|The JGR-Atmospheres Editors decided to provide a platform for this article because we believe that there is great scientific value in reviewing, assessing, and synthesizing a large body of existing literature, and by going beyond the conclusions that any individual paper can reach.|
|This paper will be of interest to the community and will focus the discussions and future research into black carbon and its importance.|
The study, a four-year, 232-page effort, led by the International Global Atmospheric Chemistry (IGAC) Project, is likely to guide research efforts, climate modeling, and policy for years to come, the authors and other scientists familiar with the paper said.
The report’s best estimate of direct climate influence by black carbon is about a factor of two higher than most previous work. This includes the estimates in the 2007 Intergovernmental Panel on Climate Change (IPCC) Assessment, which were based on the best available evidence and analysis at that time.
Scientists have spent the years since the last IPCC assessment improving estimates, but the new assessment notes that emissions in some regions are probably higher than estimated. This is consistent with other research that also hinted at significant under-estimates in some regions’ black carbon emissions.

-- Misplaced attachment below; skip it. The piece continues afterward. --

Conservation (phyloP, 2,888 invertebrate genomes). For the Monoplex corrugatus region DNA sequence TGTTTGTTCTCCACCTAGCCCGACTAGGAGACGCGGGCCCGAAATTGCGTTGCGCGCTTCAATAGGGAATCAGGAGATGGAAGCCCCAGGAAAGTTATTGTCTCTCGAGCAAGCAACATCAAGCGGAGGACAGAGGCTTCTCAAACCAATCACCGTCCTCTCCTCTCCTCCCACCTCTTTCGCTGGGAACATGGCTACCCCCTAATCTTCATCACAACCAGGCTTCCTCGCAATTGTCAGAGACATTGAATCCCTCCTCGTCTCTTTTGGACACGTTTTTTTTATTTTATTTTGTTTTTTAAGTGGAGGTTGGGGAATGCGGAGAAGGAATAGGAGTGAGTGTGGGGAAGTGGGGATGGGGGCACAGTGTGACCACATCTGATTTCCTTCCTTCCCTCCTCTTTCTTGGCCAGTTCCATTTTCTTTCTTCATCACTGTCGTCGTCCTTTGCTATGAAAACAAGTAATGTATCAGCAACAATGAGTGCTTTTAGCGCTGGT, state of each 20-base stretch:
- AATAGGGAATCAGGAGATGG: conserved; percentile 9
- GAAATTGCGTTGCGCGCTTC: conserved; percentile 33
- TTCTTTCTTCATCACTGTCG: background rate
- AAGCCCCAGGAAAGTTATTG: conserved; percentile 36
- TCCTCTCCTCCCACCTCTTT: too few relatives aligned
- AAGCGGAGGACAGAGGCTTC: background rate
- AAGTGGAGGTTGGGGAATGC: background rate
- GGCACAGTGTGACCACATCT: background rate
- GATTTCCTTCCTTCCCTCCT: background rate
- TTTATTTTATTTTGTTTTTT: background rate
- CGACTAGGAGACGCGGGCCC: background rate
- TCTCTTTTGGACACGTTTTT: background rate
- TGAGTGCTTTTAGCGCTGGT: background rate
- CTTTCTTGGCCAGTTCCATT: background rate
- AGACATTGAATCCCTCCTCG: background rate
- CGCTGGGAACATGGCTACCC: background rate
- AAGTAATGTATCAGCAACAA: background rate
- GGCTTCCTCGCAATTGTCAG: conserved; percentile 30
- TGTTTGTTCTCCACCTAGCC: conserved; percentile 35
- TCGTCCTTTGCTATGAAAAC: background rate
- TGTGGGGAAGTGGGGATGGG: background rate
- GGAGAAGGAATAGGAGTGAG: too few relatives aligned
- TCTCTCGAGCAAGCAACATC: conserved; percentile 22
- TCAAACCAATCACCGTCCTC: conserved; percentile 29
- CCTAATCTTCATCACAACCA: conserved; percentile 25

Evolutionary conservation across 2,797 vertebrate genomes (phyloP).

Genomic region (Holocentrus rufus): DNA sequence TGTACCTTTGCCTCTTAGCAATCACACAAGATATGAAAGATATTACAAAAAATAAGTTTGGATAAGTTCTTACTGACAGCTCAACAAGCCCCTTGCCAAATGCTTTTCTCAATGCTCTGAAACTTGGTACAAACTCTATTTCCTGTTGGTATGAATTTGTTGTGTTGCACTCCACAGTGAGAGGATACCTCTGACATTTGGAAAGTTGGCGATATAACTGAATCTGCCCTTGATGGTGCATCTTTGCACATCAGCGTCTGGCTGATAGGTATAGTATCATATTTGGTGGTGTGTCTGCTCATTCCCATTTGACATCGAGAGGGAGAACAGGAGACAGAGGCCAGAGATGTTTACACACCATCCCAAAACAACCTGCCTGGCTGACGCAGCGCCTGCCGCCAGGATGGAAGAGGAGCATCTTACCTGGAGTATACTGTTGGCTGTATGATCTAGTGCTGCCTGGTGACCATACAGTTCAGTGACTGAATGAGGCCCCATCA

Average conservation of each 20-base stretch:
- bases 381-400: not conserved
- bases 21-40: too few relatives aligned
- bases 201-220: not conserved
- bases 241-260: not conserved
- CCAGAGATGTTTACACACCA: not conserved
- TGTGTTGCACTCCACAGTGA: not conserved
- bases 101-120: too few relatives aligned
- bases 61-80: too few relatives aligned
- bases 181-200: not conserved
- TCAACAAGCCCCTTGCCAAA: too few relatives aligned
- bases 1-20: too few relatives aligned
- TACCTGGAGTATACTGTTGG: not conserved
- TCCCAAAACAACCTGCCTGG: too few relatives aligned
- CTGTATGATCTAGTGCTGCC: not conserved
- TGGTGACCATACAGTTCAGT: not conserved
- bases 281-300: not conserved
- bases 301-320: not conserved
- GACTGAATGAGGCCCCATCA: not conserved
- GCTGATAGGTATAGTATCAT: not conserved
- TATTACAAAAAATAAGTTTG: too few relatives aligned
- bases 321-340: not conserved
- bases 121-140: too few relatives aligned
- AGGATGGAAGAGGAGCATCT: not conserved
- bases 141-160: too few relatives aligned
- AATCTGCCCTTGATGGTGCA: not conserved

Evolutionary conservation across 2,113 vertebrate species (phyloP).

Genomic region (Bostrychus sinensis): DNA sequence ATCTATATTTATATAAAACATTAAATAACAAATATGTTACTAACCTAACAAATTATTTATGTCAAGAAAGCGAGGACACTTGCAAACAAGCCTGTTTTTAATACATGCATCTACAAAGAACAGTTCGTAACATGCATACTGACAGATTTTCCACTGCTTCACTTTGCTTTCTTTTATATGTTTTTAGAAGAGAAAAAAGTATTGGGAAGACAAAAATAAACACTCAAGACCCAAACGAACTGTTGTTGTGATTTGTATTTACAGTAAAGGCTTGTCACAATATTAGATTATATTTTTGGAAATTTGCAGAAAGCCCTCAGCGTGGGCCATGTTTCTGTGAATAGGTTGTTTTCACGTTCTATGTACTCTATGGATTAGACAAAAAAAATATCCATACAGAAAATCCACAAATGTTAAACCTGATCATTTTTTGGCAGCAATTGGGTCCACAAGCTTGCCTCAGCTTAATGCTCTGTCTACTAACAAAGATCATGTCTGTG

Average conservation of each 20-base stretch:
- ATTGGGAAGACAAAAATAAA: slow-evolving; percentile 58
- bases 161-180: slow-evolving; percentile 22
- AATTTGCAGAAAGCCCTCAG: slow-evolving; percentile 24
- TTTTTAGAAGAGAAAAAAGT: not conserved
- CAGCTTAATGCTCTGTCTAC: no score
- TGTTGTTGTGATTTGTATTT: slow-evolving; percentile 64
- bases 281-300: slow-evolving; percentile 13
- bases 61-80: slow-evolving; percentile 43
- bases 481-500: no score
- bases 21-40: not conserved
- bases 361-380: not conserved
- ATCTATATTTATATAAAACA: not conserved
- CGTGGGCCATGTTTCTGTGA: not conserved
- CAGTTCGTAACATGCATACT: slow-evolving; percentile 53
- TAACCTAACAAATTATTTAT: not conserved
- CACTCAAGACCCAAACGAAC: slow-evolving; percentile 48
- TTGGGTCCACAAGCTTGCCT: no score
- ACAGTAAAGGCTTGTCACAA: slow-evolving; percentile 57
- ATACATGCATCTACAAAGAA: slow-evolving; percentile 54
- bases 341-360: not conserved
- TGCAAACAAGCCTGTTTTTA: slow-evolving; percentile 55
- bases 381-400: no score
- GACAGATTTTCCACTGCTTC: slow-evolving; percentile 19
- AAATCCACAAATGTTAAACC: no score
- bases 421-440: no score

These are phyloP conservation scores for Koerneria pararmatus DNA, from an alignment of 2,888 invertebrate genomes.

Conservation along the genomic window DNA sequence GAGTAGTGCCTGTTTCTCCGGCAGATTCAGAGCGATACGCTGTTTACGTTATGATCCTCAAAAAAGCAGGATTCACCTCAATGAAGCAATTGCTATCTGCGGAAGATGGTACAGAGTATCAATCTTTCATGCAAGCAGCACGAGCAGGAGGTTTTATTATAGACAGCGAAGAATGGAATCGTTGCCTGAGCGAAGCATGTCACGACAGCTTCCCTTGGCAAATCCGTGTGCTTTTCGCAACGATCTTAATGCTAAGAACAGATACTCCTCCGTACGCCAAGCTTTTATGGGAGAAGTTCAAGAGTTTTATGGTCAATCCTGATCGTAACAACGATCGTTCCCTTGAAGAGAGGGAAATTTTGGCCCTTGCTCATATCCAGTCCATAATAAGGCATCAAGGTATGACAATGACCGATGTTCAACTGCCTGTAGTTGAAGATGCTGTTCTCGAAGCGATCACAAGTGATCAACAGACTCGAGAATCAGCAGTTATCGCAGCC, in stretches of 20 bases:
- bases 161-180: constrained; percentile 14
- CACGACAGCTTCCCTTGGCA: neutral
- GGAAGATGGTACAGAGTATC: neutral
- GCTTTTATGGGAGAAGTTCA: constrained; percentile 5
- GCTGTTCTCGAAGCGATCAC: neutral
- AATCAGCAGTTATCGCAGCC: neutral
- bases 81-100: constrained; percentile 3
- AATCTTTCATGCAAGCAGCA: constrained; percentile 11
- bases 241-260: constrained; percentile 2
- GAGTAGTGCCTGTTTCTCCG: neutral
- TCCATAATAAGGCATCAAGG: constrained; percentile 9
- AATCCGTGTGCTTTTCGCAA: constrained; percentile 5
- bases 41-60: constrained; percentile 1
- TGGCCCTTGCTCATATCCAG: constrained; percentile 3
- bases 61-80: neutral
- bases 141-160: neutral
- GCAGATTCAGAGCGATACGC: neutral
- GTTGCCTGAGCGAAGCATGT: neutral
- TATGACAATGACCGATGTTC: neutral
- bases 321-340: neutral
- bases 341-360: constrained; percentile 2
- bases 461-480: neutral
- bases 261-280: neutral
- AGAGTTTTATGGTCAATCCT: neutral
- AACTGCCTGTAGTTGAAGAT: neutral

The results indicate that there may be a greater potential to curb warming by reducing black carbon emissions than previously thought.
There are exciting opportunities to cool climate by reducing soot emissions but it is not straightforward. Reducing emissions from diesel engines and domestic wood and coal fires is a no-brainer, as there are tandem health and climate benefits. If we did everything we could to reduce these emissions we could buy ourselves up to half a degree (Celsius) less warming—or a couple of decades of respite.—co-author Professor Piers Forster from the University of Leeds’s School of Earth and Environment in the United Kingdom
However, the international team urges caution because the role of black carbon in climate change is complex.
Black carbon influences climate in many ways, both directly and indirectly, and all of these effects must be considered jointly.—co-lead author Sarah Doherty of the University of Washington in Seattle